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|Chapter 16 Anne in dramatic change in Bath...
Written by Moni
(10/21/2008 10:08 a.m.)
One thing that is dawning on me is the swift change in how everyone acts in Bath, from Anne's perspective. How she changes, too, acting in ways she doesn't want to, to please her family. She pretends to love the house, and acts in certain ways to please, covering up what she feels inside.
Yet she is more secure, as she has Lady Russell at hand, the assurance of the good opinion of the favoured Crofts back home, she has come to really like. Mrs Croft likes her, and Anne feels she may have become a favourite with her. She feels good about the people occupying her previous home, as good as she can, at any rate. They are good people. She has to feel more valued, certainly, especially with all the appreciation people showed regarding her actions over the Lyme incident.
Here her father seems to attribute Lady Russell's own thoughts about Anne's mind, to Mrs Clay, of all people! Anne has to cop that, as any change in Sir Walter who begins and ends in vanity, is impossible. And we are perhaps given reason to believe Mrs Clay now has a cultured mind, yet there is no evidence of it, or has something escaped me...
(Sir Walter to Mrs Clay) "...To your fine mind, I well know the sight of beauty is a real gratification."
What was the meaning of the look Mrs Clay gave to the sisters, in this paragraph following? And why was there no reaction from Elizabeth to the fine mind comment, as Anne had anticipated?
"He spoke and looked so much in earnest, that ***Anne was not surprised to see Mrs. Clay stealing a glance at Elizabeth and herself***. Her countenance, perhaps, might express some watchfulness; but the ***praise of the fine mind did not appear to excite a thought in her sister***. The lady could not but yield to such joint entreaties, and promise to stay."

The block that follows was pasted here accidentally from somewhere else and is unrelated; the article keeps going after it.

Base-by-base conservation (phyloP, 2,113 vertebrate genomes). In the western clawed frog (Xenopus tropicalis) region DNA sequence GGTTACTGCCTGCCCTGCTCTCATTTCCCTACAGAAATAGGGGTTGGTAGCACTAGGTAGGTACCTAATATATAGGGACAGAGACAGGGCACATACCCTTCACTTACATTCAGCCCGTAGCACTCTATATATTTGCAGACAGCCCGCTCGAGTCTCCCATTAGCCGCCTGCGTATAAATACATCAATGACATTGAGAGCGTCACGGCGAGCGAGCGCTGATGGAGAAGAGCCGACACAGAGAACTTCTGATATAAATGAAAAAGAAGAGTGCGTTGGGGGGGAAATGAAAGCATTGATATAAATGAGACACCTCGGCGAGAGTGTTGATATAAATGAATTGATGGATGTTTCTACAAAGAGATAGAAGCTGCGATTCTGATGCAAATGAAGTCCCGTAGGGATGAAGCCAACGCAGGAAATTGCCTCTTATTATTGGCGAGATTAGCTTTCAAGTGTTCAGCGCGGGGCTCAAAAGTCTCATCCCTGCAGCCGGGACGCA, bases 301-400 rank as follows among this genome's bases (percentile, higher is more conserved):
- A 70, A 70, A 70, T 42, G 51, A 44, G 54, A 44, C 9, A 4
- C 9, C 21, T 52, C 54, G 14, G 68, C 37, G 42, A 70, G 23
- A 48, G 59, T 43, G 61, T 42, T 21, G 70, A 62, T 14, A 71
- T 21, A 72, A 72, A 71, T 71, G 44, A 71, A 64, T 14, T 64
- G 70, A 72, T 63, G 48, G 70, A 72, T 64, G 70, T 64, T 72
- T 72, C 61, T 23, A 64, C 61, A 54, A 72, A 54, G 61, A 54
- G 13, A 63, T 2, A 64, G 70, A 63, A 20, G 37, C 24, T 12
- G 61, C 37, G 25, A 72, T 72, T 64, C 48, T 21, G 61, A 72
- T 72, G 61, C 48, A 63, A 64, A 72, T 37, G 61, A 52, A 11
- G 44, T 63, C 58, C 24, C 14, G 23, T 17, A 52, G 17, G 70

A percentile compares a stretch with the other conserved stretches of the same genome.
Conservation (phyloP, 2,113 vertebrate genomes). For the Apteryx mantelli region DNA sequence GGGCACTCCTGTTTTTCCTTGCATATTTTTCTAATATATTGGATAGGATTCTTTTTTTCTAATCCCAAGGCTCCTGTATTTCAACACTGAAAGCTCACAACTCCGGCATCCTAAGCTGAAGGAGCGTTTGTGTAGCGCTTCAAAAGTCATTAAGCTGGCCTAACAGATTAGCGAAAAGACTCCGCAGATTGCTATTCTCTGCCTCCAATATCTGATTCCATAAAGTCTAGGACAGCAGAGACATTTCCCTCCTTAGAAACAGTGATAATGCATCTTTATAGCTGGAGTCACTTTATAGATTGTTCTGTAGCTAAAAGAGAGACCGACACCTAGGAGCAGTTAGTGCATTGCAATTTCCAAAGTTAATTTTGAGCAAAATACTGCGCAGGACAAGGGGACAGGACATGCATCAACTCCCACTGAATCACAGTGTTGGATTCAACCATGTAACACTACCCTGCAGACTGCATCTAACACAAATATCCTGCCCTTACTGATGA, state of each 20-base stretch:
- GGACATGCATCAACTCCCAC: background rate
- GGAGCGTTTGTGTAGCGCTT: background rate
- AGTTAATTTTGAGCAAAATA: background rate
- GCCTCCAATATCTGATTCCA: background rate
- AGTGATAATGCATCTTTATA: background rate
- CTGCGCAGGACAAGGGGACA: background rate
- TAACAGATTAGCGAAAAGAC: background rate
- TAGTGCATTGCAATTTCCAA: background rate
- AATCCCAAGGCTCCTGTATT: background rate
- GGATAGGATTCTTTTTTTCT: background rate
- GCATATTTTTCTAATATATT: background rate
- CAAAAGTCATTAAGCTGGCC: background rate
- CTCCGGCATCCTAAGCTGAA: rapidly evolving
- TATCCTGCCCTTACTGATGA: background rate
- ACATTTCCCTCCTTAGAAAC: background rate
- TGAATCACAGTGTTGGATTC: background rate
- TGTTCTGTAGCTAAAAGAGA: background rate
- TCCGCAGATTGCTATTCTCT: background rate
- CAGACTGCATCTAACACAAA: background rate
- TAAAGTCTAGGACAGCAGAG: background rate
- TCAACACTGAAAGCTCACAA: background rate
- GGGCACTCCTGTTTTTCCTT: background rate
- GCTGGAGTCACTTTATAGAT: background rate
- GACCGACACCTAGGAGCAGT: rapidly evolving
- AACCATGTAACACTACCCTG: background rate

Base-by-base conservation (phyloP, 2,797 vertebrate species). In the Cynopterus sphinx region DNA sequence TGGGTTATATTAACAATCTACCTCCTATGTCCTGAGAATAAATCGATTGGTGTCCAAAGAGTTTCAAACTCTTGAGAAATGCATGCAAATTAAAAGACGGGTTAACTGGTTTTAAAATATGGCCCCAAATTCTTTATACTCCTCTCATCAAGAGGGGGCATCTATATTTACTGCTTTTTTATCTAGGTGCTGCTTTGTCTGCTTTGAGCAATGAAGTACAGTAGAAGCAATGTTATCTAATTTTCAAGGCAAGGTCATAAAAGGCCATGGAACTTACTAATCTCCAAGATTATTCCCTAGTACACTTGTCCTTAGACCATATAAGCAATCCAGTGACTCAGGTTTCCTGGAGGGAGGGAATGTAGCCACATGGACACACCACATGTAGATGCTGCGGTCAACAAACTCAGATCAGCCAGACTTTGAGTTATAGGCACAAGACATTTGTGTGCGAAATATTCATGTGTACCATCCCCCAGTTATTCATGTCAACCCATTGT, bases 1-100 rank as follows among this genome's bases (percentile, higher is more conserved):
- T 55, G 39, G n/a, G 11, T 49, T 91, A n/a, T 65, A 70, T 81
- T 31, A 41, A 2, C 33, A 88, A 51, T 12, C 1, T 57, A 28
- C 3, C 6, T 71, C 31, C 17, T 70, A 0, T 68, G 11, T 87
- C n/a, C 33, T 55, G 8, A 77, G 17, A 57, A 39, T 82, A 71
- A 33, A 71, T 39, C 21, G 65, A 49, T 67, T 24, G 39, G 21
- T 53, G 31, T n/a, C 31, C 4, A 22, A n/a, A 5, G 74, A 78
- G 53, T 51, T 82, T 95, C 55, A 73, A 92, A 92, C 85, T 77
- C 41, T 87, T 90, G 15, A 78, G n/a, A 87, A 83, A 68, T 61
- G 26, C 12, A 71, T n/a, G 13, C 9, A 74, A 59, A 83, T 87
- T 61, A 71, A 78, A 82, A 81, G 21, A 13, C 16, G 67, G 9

Yet there is a kind of change in Sir Walter, giving Anne compliments, which are very unusual. At the start of the chapter Anne thinks her father may be considering marrying this woman...
"In the course of the same morning, Anne and her father chancing to be alone together, he began to ***compliment her on her improved looks: he thought her "less thin in her person, in her cheeks; her skin, her complexion, greatly improved: clearer, fresher***. Had she been using any thing in particular?" -- "No, nothing." "Merely Gowland," he supposed. -- "No, nothing at all." "Ha! he was surprised at that"; and added, "Certainly you cannot do better than continue as you are; you cannot be better than well; or I should recommend Gowland, the constant use of Gowland, during the spring months. Mrs. Clay has been using it at my recommendation, and you see what it has done for her. You see how it has carried away her freckles."
Personally, I think this is hilarious and can picture it. Everything in Anne's world has changed, and he attributes it to a skin cream, only. What is wrong with the man? He couldn't be more out of touch. Even if he speaks well to her, you get the impression it's pretty empty. Even Anne is aware her father's helping Mrs Clay with her complexion isn't working!
"If Elizabeth could but have heard this! Such personal praise might have struck her, ***especially as it did not appear to Anne that the freckles were at all lessened***. But everything must take its chance. The evil of the marriage would be much diminished, if Elizabeth were also to marry. As for herself, she might always command a home with Lady Russell."
Yet Anne seems so calm about this, a change so huge to the present state of things. I suppose she feels that Elizabeth must have Mr Elliot and he will bring her happiness. And it is quite clear Anne imagines herself quickly relocating to Lady Russell in that event. Perhaps she would welcome it? It's still pretty amazing, but at least she knows Lady Russell values her for her fine mind, which is really fine, and not just imagined like Mrs Clay's. Thoughts on this big change?
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